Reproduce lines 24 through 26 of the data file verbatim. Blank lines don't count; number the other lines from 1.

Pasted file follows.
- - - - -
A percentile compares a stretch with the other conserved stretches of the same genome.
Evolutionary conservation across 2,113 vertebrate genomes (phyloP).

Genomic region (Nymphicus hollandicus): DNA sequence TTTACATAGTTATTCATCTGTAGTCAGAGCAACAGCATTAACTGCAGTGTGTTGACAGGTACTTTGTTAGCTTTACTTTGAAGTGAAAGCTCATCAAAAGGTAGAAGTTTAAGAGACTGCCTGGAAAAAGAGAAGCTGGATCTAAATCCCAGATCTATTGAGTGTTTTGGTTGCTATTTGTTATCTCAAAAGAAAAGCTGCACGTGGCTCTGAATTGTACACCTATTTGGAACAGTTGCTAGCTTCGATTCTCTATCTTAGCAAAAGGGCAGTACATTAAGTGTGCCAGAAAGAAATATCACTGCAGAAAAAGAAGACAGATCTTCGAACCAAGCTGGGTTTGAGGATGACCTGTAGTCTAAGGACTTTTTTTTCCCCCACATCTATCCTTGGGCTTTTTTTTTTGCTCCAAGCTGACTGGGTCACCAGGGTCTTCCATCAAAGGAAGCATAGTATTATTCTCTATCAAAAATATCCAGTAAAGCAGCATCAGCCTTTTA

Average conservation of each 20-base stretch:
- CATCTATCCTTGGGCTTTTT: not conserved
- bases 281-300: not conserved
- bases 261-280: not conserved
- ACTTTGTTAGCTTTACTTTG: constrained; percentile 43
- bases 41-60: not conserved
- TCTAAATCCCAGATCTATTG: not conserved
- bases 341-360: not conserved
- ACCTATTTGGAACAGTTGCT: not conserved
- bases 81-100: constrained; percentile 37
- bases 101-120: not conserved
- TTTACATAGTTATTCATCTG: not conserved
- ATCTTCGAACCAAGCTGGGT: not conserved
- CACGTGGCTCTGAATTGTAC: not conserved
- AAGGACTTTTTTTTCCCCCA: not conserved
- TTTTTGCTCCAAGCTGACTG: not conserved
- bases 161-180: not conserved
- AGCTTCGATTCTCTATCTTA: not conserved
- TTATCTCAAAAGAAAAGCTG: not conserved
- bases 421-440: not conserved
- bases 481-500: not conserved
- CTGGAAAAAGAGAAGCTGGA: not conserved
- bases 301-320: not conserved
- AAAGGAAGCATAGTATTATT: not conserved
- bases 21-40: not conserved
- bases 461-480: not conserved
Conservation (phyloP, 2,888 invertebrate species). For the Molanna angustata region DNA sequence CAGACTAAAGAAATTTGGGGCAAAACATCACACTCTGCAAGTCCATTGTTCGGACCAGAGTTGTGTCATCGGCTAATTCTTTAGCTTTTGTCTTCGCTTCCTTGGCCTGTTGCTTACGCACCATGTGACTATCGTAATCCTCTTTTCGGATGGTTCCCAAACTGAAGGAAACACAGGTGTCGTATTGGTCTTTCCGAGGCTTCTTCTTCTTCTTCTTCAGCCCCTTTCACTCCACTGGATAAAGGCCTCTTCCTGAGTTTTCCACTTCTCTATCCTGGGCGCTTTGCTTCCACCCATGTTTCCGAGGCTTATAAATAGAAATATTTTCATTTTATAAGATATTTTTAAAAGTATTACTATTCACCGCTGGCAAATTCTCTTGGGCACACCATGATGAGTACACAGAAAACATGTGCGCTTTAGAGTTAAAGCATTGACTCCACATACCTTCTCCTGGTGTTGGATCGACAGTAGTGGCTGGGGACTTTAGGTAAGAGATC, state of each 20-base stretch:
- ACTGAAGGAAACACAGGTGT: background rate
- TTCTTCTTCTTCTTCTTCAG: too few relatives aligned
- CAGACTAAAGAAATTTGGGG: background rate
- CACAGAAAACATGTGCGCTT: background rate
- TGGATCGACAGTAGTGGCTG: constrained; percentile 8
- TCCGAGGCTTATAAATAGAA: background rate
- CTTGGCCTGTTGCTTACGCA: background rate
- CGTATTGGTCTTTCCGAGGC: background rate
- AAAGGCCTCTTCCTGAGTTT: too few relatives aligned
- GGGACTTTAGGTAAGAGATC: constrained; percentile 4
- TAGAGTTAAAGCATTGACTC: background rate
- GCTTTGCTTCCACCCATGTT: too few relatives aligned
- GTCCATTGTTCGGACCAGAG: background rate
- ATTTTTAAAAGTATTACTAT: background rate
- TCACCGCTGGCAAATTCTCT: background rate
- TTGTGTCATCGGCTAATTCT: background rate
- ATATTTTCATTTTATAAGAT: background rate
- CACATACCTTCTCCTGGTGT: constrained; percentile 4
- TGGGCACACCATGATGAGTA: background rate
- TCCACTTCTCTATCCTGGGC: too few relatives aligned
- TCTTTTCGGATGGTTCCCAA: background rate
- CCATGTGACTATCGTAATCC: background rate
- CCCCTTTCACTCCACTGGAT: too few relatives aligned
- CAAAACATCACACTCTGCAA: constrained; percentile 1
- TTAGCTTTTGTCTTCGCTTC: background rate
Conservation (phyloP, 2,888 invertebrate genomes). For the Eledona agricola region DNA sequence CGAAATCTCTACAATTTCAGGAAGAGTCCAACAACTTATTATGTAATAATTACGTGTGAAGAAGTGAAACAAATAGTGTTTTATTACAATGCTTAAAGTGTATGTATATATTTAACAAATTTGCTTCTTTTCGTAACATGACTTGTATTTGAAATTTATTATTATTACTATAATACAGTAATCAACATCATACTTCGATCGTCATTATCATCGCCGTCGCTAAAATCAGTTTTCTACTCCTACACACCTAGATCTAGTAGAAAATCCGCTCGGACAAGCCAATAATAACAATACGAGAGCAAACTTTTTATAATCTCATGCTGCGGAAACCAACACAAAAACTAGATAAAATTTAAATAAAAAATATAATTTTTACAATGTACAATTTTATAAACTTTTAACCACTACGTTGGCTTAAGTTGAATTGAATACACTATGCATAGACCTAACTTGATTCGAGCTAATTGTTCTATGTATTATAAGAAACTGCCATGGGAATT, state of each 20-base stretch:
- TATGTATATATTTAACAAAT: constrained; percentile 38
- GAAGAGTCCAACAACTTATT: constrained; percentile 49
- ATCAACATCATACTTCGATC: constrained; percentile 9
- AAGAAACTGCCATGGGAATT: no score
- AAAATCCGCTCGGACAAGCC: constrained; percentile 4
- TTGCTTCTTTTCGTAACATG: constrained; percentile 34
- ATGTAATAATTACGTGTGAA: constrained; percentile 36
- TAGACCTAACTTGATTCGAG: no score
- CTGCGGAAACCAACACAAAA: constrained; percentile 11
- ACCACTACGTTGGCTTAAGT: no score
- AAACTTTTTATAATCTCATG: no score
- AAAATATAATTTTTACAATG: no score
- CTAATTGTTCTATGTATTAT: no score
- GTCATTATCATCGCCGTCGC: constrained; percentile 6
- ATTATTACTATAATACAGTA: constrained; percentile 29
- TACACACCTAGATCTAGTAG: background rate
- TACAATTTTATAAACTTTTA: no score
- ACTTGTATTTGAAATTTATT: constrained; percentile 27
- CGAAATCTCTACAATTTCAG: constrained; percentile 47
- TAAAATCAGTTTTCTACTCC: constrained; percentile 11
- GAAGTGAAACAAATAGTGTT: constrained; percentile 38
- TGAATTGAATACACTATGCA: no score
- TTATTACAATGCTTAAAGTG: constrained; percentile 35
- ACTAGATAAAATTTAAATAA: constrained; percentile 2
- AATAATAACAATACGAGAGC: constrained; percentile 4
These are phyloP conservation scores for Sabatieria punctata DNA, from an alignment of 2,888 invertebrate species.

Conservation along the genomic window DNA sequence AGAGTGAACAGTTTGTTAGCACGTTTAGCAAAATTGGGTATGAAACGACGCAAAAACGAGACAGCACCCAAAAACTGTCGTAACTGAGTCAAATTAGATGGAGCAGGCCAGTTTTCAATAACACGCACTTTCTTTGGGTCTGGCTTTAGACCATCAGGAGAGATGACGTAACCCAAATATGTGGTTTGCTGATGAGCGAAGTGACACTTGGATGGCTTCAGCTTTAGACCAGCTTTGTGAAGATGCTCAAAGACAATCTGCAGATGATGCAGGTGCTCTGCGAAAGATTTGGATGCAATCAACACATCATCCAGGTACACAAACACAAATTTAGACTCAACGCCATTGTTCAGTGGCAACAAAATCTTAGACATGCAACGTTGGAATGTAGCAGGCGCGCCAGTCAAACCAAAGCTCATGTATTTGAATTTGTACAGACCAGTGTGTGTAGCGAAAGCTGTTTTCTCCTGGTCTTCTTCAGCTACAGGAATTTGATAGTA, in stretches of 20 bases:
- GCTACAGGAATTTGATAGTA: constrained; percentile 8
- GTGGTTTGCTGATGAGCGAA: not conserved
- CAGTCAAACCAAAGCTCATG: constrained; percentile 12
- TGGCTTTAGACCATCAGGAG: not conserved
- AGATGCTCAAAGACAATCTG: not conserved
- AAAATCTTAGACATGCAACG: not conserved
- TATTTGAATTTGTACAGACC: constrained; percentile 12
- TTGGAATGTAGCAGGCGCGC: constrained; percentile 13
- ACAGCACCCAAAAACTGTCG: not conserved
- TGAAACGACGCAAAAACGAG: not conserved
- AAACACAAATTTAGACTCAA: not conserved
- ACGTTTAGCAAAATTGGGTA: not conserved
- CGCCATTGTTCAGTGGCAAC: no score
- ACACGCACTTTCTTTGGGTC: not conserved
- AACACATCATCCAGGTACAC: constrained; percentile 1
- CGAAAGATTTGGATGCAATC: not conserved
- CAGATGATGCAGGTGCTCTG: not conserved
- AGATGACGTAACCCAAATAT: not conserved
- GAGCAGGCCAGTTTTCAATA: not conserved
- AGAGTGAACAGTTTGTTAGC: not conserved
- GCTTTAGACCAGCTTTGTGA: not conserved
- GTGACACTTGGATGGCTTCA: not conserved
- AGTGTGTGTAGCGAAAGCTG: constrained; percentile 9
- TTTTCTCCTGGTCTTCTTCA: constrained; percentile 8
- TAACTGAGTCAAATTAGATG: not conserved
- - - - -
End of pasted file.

- bases 481-500: not conserved
- CTGGAAAAAGAGAAGCTGGA: not conserved
- bases 301-320: not conserved